Fairview pictured from the pedestrian bridge, with the park located to the right
|Elevation||4 m (13 ft)|
|Time zone||UTC+0 (WET)|
|• Summer (DST)||UTC-1 (IST (WEST))|
Fairview is reached on a main road artery from Dublin city via North Strand, which continues on as the Malahide, Howth and Clontarf Roads. It is served by the Clontarf Road DART station. The area can also be reached by way of several Dublin Bus routes from the city centre, including 14, 15, 27/ABNX, 29A/N, 31/B, 32/ABX, 42/N, 43, 123, and 130.
Name and historyEdit
The Irish name seen on street signs opposite Fairview Park, as well as on Fairview Avenue and Fairview Terrace, is Baile Bocht, rather than the current Fionnradharc, which suggests that this area was originally part of Ballybough, the neighbouring community on the far side of the river Tolka.
Administratively, Fairview and Marino were part of the old townland of Clonturk, which also included Drumcondra.
Fairview Strand was formally known as Owen Roe Terrace and Philipsburgh Strand. Philipsburgh Avenue was called Ellis's Lane and a small area around there was known as Annadale, home to one of Dublin's earliest Jewish communities. Annadale House was located in an estate that now comprises Melrose Avenue, Lomond Avenue, Waverly Avenue, and Inverness Road. On Fairview Strand, near Luke Kelly bridge, is Dublin's oldest Jewish Cemetery, Ballybough Cemetery. The graveyard was built in 1718, with a mortuary chapel added in 1857 (the Hebrew date 5618 is inscribed on the front), and contains more than 200 graves. The last burial there was in 1958.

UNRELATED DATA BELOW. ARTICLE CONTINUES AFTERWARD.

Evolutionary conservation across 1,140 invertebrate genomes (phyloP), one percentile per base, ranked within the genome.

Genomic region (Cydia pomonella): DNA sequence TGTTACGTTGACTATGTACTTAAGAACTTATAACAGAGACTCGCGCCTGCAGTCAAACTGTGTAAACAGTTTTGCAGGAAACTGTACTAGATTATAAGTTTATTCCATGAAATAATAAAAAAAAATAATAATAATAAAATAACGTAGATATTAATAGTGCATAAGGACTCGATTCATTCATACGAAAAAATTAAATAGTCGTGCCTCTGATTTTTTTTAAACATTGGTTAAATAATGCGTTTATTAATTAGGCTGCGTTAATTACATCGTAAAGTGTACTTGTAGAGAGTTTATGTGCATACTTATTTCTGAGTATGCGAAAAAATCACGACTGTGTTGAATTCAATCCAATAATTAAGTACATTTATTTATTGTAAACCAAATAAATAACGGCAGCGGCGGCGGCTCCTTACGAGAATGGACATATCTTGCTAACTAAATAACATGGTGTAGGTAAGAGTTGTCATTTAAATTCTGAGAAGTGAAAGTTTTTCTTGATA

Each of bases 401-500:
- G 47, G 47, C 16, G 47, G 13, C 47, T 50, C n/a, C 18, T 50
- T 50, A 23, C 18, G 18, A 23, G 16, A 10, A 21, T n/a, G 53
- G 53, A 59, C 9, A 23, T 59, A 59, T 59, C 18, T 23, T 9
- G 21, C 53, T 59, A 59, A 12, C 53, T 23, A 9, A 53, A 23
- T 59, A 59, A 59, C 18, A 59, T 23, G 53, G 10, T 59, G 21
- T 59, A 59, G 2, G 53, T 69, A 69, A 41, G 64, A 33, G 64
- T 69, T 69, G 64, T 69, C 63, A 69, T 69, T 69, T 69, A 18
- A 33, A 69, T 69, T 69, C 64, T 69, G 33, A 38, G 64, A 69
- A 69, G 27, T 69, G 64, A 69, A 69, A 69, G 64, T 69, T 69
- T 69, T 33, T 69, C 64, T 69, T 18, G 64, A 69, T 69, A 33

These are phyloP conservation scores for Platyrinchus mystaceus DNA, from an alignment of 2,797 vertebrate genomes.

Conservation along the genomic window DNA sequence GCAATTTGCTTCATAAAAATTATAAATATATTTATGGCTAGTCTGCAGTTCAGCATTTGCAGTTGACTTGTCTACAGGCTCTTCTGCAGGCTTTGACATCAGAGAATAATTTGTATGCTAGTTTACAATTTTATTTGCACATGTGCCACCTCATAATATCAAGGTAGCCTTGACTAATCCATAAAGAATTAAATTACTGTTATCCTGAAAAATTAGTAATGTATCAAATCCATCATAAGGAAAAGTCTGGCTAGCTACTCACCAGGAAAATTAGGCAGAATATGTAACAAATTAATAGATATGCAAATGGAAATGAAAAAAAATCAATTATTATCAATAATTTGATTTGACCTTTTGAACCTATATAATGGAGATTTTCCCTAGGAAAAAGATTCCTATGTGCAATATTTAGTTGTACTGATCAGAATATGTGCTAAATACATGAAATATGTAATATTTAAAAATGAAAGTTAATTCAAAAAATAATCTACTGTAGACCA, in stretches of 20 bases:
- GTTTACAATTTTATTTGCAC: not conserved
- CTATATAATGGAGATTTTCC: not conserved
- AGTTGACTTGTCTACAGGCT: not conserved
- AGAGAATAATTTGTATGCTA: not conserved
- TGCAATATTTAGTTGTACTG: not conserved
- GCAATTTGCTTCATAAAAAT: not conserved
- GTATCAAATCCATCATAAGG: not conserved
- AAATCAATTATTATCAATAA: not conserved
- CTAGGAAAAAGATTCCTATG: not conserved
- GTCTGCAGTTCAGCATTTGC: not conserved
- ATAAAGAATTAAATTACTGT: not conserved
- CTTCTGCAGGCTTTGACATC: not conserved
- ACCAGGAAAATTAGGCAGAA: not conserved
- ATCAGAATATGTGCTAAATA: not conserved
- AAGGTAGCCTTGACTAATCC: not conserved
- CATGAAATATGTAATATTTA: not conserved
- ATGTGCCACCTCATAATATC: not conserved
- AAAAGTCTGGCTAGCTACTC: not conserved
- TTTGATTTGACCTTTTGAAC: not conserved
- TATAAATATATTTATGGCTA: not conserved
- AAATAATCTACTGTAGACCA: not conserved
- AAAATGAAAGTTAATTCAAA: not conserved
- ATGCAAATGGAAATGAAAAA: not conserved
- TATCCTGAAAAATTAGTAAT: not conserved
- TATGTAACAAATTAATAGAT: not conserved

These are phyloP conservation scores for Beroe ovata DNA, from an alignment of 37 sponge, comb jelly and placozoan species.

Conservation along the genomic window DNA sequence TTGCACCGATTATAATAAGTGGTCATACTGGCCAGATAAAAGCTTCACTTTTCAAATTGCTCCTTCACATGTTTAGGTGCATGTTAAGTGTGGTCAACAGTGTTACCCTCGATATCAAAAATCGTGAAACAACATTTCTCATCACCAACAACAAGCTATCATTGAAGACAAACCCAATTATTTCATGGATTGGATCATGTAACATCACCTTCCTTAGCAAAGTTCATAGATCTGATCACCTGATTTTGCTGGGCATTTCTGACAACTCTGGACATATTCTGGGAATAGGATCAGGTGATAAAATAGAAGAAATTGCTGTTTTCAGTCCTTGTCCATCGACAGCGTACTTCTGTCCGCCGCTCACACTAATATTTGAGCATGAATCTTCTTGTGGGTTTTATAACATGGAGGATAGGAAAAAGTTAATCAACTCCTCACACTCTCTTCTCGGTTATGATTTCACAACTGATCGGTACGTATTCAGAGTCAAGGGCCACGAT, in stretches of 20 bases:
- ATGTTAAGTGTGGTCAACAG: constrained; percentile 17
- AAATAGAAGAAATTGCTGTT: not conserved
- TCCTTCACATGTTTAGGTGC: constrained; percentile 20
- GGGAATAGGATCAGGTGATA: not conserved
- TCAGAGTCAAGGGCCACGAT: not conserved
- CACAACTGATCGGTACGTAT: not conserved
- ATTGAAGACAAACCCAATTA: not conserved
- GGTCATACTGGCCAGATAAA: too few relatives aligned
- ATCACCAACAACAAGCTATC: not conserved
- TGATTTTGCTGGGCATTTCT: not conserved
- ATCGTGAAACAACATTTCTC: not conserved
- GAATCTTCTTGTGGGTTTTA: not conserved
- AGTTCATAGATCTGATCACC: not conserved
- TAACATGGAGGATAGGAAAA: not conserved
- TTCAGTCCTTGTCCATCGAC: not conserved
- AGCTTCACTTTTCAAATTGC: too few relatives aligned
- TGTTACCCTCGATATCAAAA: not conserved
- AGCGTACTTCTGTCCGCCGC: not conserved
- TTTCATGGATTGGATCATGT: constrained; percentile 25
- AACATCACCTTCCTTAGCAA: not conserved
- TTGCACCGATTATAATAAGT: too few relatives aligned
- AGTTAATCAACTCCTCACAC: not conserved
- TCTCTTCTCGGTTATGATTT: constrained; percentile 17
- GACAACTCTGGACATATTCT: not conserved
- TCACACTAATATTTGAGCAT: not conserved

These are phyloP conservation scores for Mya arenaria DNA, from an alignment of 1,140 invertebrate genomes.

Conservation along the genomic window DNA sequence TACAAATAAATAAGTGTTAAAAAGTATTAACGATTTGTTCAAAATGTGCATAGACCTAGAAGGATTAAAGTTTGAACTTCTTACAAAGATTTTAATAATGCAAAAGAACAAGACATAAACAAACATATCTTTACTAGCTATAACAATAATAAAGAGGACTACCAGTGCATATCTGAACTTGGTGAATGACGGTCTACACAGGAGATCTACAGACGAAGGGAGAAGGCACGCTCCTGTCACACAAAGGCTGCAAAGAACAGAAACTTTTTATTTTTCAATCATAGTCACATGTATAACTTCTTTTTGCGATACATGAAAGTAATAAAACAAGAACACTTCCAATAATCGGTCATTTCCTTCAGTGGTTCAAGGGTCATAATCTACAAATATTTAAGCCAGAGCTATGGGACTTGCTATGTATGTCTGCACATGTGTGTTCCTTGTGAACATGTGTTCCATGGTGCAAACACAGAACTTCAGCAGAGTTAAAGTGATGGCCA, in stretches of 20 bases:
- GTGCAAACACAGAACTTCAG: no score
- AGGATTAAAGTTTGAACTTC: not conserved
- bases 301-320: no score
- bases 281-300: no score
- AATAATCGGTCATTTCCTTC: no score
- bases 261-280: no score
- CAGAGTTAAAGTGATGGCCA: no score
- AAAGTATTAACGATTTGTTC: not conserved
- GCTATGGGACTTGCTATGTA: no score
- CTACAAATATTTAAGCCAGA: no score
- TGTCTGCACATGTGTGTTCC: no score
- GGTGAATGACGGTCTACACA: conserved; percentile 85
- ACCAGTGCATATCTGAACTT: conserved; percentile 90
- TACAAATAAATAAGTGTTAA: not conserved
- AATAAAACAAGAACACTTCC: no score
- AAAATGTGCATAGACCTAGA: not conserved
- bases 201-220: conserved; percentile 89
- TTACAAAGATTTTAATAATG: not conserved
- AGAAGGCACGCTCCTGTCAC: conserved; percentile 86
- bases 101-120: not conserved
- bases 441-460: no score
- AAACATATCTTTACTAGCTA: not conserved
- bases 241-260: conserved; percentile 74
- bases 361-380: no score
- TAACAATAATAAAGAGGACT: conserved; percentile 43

The main commercial areas are Fairview, a busy road alongside Fairview Park, and Fairview Strand, a narrower commercial and residential strip running from Edge's Corner around to Luke Kelly Bridge.
St. Vincent's Hospital was founded by the Daughters of Charity in 1857. Located on the Richmond Road, it provides psychiatric services for the northeast quadrant of Dublin city.
The area also includes Dublin's first 50-metre swimming pool, at the West Wood Club, built on a former waste depot adjacent to Fairview Park. Other facilities at West Wood include tennis courts, a climbing wall, gym, childcare, day spa, café, squash, football, an Irish Montessori, and the Dracula Museum.
Ireland's largest sporting stadium and home to the Gaelic Athletic Association - the GAA - Croke Park is located near Fairview. Fairview and Marino both contain restaurants, cafes and pubs, which draw trade from events at Croke Park.
Fairview Park, Dublin
|Area||20 hectares (0.20 km2)|
|Operated by||Office of Public Works|
Fairview Park (Irish: Páirc Fionnradharc) is noted for its seasonal bedding displays but also has playing fields, a children's playground and tree-lined walks. Originally a tidal mud flat which was used for land fill in the early 1900s, the park was developed in the late 1920s and Bye Laws were formally adopted by Dublin Corporation in 1934.
A memorial statue of Seán Russell was unveiled by Cumann Uaigheann Na Laochra Gael, (the National Graves Association group), in Fairview Park, September 1951. A new statue of him was erected in May 2009.